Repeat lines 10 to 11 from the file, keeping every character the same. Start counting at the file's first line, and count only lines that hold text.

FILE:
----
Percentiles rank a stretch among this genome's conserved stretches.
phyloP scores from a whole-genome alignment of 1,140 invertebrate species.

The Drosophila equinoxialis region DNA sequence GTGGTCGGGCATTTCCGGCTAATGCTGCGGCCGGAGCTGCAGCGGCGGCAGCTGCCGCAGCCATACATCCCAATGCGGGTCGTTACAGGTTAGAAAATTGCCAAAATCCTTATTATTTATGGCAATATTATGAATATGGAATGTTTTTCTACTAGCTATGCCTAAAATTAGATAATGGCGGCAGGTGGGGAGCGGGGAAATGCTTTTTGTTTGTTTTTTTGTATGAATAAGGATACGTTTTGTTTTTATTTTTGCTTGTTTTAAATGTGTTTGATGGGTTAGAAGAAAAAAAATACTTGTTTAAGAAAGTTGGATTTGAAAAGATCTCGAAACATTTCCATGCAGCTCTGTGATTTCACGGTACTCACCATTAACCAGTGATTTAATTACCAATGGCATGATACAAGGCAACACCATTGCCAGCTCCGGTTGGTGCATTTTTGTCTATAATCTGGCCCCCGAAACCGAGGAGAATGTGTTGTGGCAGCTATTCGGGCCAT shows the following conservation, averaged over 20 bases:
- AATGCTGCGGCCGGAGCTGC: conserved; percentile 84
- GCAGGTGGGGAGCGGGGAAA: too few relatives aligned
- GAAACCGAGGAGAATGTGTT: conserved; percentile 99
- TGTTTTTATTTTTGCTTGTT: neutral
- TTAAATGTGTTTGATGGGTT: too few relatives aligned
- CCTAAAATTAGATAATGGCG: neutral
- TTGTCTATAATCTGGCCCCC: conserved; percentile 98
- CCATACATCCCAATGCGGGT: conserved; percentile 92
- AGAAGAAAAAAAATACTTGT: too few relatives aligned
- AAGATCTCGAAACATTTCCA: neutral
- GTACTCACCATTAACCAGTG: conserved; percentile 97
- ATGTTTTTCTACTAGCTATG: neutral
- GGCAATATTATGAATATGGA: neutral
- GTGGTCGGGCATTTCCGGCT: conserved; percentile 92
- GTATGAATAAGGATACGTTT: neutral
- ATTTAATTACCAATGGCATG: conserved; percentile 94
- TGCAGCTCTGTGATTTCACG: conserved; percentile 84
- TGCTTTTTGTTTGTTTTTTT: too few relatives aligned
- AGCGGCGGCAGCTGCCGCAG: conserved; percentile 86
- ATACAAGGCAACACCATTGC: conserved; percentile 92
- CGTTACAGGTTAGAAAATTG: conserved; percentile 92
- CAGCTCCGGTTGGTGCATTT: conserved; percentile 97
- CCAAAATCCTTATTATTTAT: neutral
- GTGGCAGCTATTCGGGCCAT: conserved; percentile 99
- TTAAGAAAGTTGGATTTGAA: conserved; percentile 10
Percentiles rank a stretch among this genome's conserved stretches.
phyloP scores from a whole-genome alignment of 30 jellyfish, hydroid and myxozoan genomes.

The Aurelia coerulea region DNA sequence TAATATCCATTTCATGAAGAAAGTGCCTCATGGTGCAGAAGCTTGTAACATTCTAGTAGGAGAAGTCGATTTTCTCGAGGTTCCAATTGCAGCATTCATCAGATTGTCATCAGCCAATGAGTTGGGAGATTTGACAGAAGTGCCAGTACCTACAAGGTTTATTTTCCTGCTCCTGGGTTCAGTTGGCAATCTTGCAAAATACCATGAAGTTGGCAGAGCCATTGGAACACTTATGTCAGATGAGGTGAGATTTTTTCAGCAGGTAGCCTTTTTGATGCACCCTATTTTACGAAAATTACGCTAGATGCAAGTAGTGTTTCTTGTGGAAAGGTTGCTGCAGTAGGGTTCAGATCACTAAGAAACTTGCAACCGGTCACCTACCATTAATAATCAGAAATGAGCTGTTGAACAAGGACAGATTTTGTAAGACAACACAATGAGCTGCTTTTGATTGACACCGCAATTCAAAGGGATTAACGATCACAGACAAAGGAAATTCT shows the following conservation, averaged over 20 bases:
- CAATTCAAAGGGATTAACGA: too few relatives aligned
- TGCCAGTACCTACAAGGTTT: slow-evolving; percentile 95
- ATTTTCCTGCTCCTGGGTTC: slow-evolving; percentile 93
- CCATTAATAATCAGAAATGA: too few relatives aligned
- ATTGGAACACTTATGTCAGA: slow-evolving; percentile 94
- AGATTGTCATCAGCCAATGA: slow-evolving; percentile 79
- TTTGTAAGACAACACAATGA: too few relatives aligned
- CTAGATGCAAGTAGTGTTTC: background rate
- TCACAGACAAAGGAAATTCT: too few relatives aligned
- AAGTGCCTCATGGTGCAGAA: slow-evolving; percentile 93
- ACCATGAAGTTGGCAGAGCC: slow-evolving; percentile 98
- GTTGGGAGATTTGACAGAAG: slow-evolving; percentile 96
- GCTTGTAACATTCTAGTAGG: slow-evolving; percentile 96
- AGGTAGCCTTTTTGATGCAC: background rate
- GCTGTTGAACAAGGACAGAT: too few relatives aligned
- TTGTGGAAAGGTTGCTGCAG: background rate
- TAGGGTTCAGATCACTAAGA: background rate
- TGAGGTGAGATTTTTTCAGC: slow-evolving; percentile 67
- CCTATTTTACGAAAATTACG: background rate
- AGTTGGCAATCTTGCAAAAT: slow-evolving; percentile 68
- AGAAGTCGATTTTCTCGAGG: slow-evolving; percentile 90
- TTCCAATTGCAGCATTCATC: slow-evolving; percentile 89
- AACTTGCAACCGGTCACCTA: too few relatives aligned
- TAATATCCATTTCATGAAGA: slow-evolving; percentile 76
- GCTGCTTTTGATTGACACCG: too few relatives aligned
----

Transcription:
- TTGTCTATAATCTGGCCCCC: conserved; percentile 98
- CCATACATCCCAATGCGGGT: conserved; percentile 92